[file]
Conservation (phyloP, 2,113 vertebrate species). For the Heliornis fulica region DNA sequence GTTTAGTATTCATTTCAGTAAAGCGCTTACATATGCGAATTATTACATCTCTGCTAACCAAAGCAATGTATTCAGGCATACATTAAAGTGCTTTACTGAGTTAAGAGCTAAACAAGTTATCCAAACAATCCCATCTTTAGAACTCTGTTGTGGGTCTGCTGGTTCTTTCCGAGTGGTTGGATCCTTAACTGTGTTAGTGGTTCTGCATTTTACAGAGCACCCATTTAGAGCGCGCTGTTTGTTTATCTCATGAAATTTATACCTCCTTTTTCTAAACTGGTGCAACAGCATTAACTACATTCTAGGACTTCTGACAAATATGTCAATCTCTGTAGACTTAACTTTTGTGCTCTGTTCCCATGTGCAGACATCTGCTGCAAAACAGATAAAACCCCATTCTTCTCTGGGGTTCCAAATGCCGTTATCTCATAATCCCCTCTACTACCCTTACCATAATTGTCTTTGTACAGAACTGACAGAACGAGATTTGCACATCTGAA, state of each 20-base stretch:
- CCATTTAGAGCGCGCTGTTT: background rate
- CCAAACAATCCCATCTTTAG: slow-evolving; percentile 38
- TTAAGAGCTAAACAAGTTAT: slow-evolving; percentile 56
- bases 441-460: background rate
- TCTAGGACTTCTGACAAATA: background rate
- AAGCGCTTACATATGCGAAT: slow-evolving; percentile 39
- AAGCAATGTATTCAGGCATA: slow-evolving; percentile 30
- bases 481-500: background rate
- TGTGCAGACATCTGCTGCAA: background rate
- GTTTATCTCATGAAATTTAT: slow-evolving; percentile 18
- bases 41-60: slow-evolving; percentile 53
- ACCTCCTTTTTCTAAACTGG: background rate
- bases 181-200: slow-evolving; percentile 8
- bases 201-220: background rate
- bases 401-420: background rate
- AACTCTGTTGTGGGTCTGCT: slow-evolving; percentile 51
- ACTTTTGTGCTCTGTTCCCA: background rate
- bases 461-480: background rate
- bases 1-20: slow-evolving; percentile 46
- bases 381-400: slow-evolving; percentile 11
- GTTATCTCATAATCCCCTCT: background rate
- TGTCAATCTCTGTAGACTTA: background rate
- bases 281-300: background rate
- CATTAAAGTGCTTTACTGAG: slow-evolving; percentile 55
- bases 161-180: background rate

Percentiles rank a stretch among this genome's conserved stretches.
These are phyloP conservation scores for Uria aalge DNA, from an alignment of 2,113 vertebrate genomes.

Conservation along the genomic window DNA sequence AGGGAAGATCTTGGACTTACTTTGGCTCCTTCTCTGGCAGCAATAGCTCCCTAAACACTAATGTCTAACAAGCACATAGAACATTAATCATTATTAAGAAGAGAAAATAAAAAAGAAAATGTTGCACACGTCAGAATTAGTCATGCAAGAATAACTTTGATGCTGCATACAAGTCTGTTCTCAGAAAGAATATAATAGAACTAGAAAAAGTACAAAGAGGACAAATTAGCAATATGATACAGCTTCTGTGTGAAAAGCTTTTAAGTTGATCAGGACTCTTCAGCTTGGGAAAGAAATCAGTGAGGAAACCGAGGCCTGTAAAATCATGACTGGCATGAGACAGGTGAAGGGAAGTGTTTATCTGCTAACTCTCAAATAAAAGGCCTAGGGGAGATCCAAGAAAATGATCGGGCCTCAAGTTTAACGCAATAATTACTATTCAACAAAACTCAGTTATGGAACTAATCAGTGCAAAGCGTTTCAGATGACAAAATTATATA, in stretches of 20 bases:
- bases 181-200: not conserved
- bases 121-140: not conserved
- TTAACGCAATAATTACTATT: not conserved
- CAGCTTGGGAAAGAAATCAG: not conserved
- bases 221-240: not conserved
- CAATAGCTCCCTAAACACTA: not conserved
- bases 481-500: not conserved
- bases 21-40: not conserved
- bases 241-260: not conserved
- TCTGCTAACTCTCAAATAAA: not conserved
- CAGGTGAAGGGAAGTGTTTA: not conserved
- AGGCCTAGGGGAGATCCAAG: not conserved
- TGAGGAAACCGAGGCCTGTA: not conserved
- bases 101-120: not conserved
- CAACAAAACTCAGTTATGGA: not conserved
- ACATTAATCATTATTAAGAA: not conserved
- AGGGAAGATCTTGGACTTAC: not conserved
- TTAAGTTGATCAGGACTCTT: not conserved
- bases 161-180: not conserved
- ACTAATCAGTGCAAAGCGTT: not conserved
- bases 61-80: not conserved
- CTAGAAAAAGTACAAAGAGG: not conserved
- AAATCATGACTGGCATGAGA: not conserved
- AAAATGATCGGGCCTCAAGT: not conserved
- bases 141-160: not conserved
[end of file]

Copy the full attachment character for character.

Conservation (phyloP, 2,113 vertebrate species). For the Heliornis fulica region DNA sequence GTTTAGTATTCATTTCAGTAAAGCGCTTACATATGCGAATTATTACATCTCTGCTAACCAAAGCAATGTATTCAGGCATACATTAAAGTGCTTTACTGAGTTAAGAGCTAAACAAGTTATCCAAACAATCCCATCTTTAGAACTCTGTTGTGGGTCTGCTGGTTCTTTCCGAGTGGTTGGATCCTTAACTGTGTTAGTGGTTCTGCATTTTACAGAGCACCCATTTAGAGCGCGCTGTTTGTTTATCTCATGAAATTTATACCTCCTTTTTCTAAACTGGTGCAACAGCATTAACTACATTCTAGGACTTCTGACAAATATGTCAATCTCTGTAGACTTAACTTTTGTGCTCTGTTCCCATGTGCAGACATCTGCTGCAAAACAGATAAAACCCCATTCTTCTCTGGGGTTCCAAATGCCGTTATCTCATAATCCCCTCTACTACCCTTACCATAATTGTCTTTGTACAGAACTGACAGAACGAGATTTGCACATCTGAA, state of each 20-base stretch:
- CCATTTAGAGCGCGCTGTTT: background rate
- CCAAACAATCCCATCTTTAG: slow-evolving; percentile 38
- TTAAGAGCTAAACAAGTTAT: slow-evolving; percentile 56
- bases 441-460: background rate
- TCTAGGACTTCTGACAAATA: background rate
- AAGCGCTTACATATGCGAAT: slow-evolving; percentile 39
- AAGCAATGTATTCAGGCATA: slow-evolving; percentile 30
- bases 481-500: background rate
- TGTGCAGACATCTGCTGCAA: background rate
- GTTTATCTCATGAAATTTAT: slow-evolving; percentile 18
- bases 41-60: slow-evolving; percentile 53
- ACCTCCTTTTTCTAAACTGG: background rate
- bases 181-200: slow-evolving; percentile 8
- bases 201-220: background rate
- bases 401-420: background rate
- AACTCTGTTGTGGGTCTGCT: slow-evolving; percentile 51
- ACTTTTGTGCTCTGTTCCCA: background rate
- bases 461-480: background rate
- bases 1-20: slow-evolving; percentile 46
- bases 381-400: slow-evolving; percentile 11
- GTTATCTCATAATCCCCTCT: background rate
- TGTCAATCTCTGTAGACTTA: background rate
- bases 281-300: background rate
- CATTAAAGTGCTTTACTGAG: slow-evolving; percentile 55
- bases 161-180: background rate

Percentiles rank a stretch among this genome's conserved stretches.
These are phyloP conservation scores for Uria aalge DNA, from an alignment of 2,113 vertebrate genomes.

Conservation along the genomic window DNA sequence AGGGAAGATCTTGGACTTACTTTGGCTCCTTCTCTGGCAGCAATAGCTCCCTAAACACTAATGTCTAACAAGCACATAGAACATTAATCATTATTAAGAAGAGAAAATAAAAAAGAAAATGTTGCACACGTCAGAATTAGTCATGCAAGAATAACTTTGATGCTGCATACAAGTCTGTTCTCAGAAAGAATATAATAGAACTAGAAAAAGTACAAAGAGGACAAATTAGCAATATGATACAGCTTCTGTGTGAAAAGCTTTTAAGTTGATCAGGACTCTTCAGCTTGGGAAAGAAATCAGTGAGGAAACCGAGGCCTGTAAAATCATGACTGGCATGAGACAGGTGAAGGGAAGTGTTTATCTGCTAACTCTCAAATAAAAGGCCTAGGGGAGATCCAAGAAAATGATCGGGCCTCAAGTTTAACGCAATAATTACTATTCAACAAAACTCAGTTATGGAACTAATCAGTGCAAAGCGTTTCAGATGACAAAATTATATA, in stretches of 20 bases:
- bases 181-200: not conserved
- bases 121-140: not conserved
- TTAACGCAATAATTACTATT: not conserved
- CAGCTTGGGAAAGAAATCAG: not conserved
- bases 221-240: not conserved
- CAATAGCTCCCTAAACACTA: not conserved
- bases 481-500: not conserved
- bases 21-40: not conserved
- bases 241-260: not conserved
- TCTGCTAACTCTCAAATAAA: not conserved
- CAGGTGAAGGGAAGTGTTTA: not conserved
- AGGCCTAGGGGAGATCCAAG: not conserved
- TGAGGAAACCGAGGCCTGTA: not conserved
- bases 101-120: not conserved
- CAACAAAACTCAGTTATGGA: not conserved
- ACATTAATCATTATTAAGAA: not conserved
- AGGGAAGATCTTGGACTTAC: not conserved
- TTAAGTTGATCAGGACTCTT: not conserved
- bases 161-180: not conserved
- ACTAATCAGTGCAAAGCGTT: not conserved
- bases 61-80: not conserved
- CTAGAAAAAGTACAAAGAGG: not conserved
- AAATCATGACTGGCATGAGA: not conserved
- AAAATGATCGGGCCTCAAGT: not conserved
- bases 141-160: not conserved